If you’re part of a sales team these days, chances are you’re busy.
Like, crazy busy.
How much of your time is actually spent on actively selling?
Is there anything you can do to win back your schedule and actually spend time nudging your potential customers toward a purchase?
Well, you could invest in the right sales software.
From managing leads to speeding up communication and prospecting, the right software can take different tasks off your plate and help you close more deals. Oh, and we’re not going to include Salesforce in this list—everyone knows Salesforce and it’s on every “sales software” list already. Let’s look at software that you might not have considered.
In this post, we’ll walk through:
- How to choose the best sales software
- 14 types of sales software that make different parts of the sales job easier
How to choose the best sales software for your team
Businesses are obviously spoiled for choice when it comes to sales tools.
So, how do you know if a solution makes sense for you and your team? Let’s look at a few key points to consider when assessing the best sales software for your business.
Look at what you’re lacking
Analysis paralysis is a real problem when it comes to business tools.
Sure, all of the above might be enticing. But you should first consider what your team is struggling with and then what tools could possibly be helpful.
For example, teams spending the majority of their time logging lead information in spreadsheets should consider a CRM. Salespeople that struggle with internal communication and following up with leads should look into a solution like RingCentral.
In short, look at your most pressing problems first. Talk to your coworkers and figure out your needs as a group.
Assess your current sales software stack
You’re probably already using a whole slew of tools already, right?
Don’t assume that you need to uninstall everything or start from scratch when it comes to your sales software. Instead, look at what you’re already paying for and using.
When searching for new tools, think about the tools that are staples of your sales team that you don’t want to replace. For example, if you’re already comfortable with Salesforce, you probably shouldn’t just change CRMs on a whim.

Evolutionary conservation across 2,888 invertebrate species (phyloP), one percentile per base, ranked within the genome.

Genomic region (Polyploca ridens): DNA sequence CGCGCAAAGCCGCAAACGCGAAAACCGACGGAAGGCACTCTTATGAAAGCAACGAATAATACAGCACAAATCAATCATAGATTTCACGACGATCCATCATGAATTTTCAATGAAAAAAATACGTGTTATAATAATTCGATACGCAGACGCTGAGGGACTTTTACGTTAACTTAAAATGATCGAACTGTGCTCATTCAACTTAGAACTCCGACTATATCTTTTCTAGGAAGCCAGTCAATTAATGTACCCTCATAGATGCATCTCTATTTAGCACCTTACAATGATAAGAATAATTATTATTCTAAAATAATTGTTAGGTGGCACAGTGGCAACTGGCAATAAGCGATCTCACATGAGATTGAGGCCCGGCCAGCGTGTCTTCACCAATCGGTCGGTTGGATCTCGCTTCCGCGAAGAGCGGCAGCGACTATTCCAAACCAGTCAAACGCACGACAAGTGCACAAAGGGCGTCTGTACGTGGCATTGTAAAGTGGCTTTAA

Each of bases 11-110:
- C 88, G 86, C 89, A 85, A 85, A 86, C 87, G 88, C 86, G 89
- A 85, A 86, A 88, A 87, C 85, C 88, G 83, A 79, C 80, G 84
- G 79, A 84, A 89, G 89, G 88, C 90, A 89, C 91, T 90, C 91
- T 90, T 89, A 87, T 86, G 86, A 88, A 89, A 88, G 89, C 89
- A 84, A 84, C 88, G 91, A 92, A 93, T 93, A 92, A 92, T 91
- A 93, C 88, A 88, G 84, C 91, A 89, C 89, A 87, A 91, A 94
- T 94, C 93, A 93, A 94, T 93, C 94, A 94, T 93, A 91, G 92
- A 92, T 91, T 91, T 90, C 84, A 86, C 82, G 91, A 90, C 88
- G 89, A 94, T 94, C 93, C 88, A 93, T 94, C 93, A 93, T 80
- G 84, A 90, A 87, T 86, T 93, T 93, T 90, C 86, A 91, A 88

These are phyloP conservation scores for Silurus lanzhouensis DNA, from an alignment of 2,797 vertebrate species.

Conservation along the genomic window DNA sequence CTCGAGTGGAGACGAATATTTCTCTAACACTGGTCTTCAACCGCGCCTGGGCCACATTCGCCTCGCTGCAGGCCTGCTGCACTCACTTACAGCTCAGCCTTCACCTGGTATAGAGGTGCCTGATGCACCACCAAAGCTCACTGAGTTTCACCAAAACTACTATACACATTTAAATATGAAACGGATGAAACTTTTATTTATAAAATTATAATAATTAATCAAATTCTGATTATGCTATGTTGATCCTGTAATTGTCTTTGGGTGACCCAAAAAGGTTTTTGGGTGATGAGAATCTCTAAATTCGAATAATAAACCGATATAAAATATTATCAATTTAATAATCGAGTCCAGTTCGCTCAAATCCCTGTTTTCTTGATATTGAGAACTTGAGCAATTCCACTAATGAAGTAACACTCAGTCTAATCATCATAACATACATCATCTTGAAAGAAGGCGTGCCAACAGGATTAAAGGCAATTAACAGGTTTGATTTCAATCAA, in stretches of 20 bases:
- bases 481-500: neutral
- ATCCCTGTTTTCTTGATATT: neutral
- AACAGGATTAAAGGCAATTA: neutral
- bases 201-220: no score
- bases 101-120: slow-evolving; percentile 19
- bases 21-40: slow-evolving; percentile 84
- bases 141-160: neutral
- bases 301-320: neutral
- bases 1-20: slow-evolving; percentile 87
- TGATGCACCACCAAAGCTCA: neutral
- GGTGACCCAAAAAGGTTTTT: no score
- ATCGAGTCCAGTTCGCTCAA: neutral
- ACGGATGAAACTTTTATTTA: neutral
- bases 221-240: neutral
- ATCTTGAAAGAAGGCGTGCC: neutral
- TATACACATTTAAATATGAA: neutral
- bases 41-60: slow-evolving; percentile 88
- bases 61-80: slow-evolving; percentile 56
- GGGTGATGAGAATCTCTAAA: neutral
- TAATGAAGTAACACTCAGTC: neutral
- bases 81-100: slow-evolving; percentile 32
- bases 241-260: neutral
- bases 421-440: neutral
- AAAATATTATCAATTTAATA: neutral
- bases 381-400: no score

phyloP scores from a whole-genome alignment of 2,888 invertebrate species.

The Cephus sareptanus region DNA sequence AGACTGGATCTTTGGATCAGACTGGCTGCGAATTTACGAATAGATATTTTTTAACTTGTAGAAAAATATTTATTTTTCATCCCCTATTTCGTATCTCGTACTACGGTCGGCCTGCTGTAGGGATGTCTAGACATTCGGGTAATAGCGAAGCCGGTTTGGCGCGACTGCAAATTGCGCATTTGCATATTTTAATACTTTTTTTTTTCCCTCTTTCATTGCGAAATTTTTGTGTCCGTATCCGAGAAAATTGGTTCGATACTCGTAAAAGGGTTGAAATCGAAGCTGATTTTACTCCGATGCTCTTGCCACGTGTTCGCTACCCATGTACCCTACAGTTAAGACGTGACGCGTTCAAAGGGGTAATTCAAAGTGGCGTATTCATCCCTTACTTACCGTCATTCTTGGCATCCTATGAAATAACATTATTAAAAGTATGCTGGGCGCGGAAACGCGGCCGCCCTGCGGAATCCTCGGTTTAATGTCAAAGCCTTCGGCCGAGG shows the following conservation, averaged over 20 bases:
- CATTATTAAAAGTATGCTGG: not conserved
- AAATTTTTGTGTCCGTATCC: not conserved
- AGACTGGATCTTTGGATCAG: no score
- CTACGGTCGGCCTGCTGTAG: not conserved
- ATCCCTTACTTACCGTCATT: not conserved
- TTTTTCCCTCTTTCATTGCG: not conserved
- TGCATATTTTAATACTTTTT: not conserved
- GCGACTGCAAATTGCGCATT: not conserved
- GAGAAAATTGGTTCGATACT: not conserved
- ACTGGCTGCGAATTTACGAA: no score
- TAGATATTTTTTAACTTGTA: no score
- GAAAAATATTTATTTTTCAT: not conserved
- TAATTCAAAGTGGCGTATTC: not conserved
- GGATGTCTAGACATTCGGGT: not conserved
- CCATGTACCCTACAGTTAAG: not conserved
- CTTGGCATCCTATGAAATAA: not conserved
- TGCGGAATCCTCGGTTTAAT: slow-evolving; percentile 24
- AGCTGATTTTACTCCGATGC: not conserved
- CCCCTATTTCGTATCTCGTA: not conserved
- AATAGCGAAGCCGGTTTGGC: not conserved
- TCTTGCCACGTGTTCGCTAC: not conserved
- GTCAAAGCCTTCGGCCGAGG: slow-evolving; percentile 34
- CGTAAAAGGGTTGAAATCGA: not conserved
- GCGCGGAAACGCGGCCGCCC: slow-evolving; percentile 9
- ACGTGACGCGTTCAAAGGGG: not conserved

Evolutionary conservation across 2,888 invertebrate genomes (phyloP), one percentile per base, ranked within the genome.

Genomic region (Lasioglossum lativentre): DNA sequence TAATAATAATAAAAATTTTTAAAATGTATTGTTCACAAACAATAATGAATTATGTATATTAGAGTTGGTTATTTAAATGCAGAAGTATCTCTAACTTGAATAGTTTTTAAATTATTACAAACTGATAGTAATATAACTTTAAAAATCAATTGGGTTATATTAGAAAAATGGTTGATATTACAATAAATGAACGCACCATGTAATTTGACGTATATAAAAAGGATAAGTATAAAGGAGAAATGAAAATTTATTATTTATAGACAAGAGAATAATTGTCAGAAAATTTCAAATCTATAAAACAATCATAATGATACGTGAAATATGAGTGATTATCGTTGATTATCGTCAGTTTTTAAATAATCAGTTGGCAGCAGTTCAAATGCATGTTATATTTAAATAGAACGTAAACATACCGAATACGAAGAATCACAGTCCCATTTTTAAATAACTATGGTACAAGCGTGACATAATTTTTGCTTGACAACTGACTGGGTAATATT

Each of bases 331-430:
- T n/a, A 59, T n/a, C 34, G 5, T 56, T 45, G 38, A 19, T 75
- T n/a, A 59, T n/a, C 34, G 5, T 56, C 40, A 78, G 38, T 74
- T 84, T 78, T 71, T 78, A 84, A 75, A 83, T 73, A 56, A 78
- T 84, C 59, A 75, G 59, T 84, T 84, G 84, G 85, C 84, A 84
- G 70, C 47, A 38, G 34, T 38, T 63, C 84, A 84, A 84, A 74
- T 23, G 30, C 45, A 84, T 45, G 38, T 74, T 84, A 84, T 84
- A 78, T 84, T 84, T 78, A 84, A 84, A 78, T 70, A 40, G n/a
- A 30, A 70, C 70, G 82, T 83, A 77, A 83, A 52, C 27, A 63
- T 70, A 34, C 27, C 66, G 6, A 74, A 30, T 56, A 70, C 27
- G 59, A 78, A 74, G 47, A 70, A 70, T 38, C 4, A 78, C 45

This also means looking at your existing sales tools’ integrations and features. For example, if one tool can do multiple things, like let you make video conference calls, call prospects, and communicate with your team, then you might want to look into that as opposed to paying for three separate tools:
Ideally, you want your business’s software stack to be as lean as possible. This results in less time wasted toggling between tools—and less money wasted on multiple subscription fees for different apps.
Consider the learning curve involved with a new tool
Piggybacking on the last point, bear in mind that every piece of sales software has some sort of learning curve involved.
The tools above are all friendly to small businesses and are straightforward to get started with. That said, it does take time before any given tool feels second nature to your team.
And on that note, don’t try to adopt a bunch of different tools at once. Instead, take it one software at a time to give your sales team a chance to onboard effectively. Taking a slow and steady approach to software adoption also keeps you from blowing out your budget.
When in doubt, get a demo
What sales software should you look into?
Good question! Below is a breakdown of fourteen tools that you should consider for your software stack. Note that all of these tools are budget-friendly for small businesses (including a few free and freemium solutions).
Modern sales teams should do everything in their power to be able to close deals virtually rather than face-to-face.
Food for thought: e-signatures account for hundreds of millions of dollars in transactions per year. So, the faster you’re able to whip up digital contracts and proposals, the better.
PandaDoc’s platform allows you to create professional documents from scratch. Drag-and-drop functionality makes it easy to put together proposal templates and other essential docs. Rather than you having to scramble last-minute to get a contract to your client, PandaDoc can do the heavy lifting for you:
By their own estimation, tools like PandaDoc speed up closing time by 28% and eliminate 65% of needless admin work. Given how long the journey from prospect to customer can take, this sort of sales software is invaluable to small businesses.
2. HubSpot CRM
CRM (customer relationship management) platforms represent some of the fastest-growing sales solutions for small businesses.